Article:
Rectocele develops when the thin wall of fibrous tissue /fascia/ that separates the rectum from the vagina weakens, allowing the vaginal wall to bulge.

This formation is called a rectocele because usually, though not always, the rectal wall bulges into the vagina.

Childbirth and other processes that put pressure on the fascia can cause a prolapse to form.

If it is small, it may not cause any complaints, but if it grows, it may form a tissue protrusion visible through the vaginal opening.

Although bloating can be annoying and unpleasant, it is rarely painful.

If necessary, independent treatment can be undertaken, or if it proves ineffective, it can be switched to other conservative methods. But in severe cases, surgical correction is necessary.

What are the symptoms?

If the prolapse is small, it is unlikely to cause any symptoms.

Otherwise, the following may be noticed:

• A soft tissue bulge in the vagina that may or may not extend through the vaginal opening.
• Difficulty defecating due to the need to press with the fingers on the vaginal bulge to push the stool out of the rectum;
• Sensation of pressure or swelling in the rectum;
• Feeling that the entire contents of the rectum are not released during defecation;
• Sexual problems such as discomfort during sex or lack of tone vaginal muscle tissue;

Many women with rectocele have other similar conditions such as:

• Cystocele – the front part of the vagina bulges, most often this is due to the wall of the bladder, from which a protrusion is formed in the front vaginal wall.

• Enterocele – the upper part of the vaginal wall is pressed down, forming a bulge, most often due to prolapse of the small intestine;

• Uterine prolapse – the uterine wall causes the vagina to slip;

What are the causes?

• Chronic constipation or strong straining during defecation;
• Chronic cough or bronchitis;
• Repeated lifting of heavy objects;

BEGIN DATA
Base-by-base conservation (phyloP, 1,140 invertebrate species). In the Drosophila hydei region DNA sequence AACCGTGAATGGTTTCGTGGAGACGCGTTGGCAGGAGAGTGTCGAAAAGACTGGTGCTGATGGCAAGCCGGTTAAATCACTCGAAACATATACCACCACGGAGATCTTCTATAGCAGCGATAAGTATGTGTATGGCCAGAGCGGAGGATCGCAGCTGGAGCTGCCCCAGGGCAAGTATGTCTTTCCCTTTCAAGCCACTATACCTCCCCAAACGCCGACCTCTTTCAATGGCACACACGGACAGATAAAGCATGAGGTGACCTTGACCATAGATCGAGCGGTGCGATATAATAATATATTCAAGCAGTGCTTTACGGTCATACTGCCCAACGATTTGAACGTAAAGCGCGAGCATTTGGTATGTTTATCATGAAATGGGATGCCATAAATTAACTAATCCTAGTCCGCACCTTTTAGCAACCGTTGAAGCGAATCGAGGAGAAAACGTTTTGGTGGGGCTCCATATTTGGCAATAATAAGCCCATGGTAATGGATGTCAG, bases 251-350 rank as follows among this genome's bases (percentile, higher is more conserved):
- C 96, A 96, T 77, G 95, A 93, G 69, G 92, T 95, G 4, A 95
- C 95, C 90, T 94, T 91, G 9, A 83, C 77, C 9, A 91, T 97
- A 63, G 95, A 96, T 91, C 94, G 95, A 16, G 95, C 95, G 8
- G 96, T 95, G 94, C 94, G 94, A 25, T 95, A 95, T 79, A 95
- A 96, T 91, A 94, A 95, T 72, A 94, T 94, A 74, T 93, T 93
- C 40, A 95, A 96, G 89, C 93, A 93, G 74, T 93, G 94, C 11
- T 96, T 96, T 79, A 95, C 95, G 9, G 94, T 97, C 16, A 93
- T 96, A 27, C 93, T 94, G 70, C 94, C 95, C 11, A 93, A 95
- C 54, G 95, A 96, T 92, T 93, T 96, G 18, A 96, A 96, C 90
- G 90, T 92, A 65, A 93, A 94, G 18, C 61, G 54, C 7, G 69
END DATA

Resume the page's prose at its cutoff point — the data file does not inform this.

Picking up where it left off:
• Excessive weight or obesity;
• Pregnancy and childbirth increase the likelihood of posterior vaginal wall prolapse.

This is due to the fact that the muscles, tendons and fascia that support it stretch and weaken due to the growth of the fetus and the passage of the baby’s body at birth.

However, not all births develop a posterior vaginal wall prolapse, as many have very strong pelvic support muscles, fascia and tendons and will never develop a bulge.

In women who gave birth only by section, the risk of rectocele is lower. But it is also possible for women who have never given birth to also develop a prolapse.

Treatment of rectocele

In most cases, Kegel exercises to strengthen the pelvic muscles are sufficient to achieve complete healing of posterior vaginal wall prolapse.

In order to avoid constipation, you should include enough vegetables in your daily menu, adding to this also drinking a lot of fluids.

You should also refrain from straining during bowel movements, trust the natural function of emptying the contents of the colon.

You should never lift heavy objects. If you have a cough, try to get it under control as soon as possible. Lose weight if you are overweight or obese.

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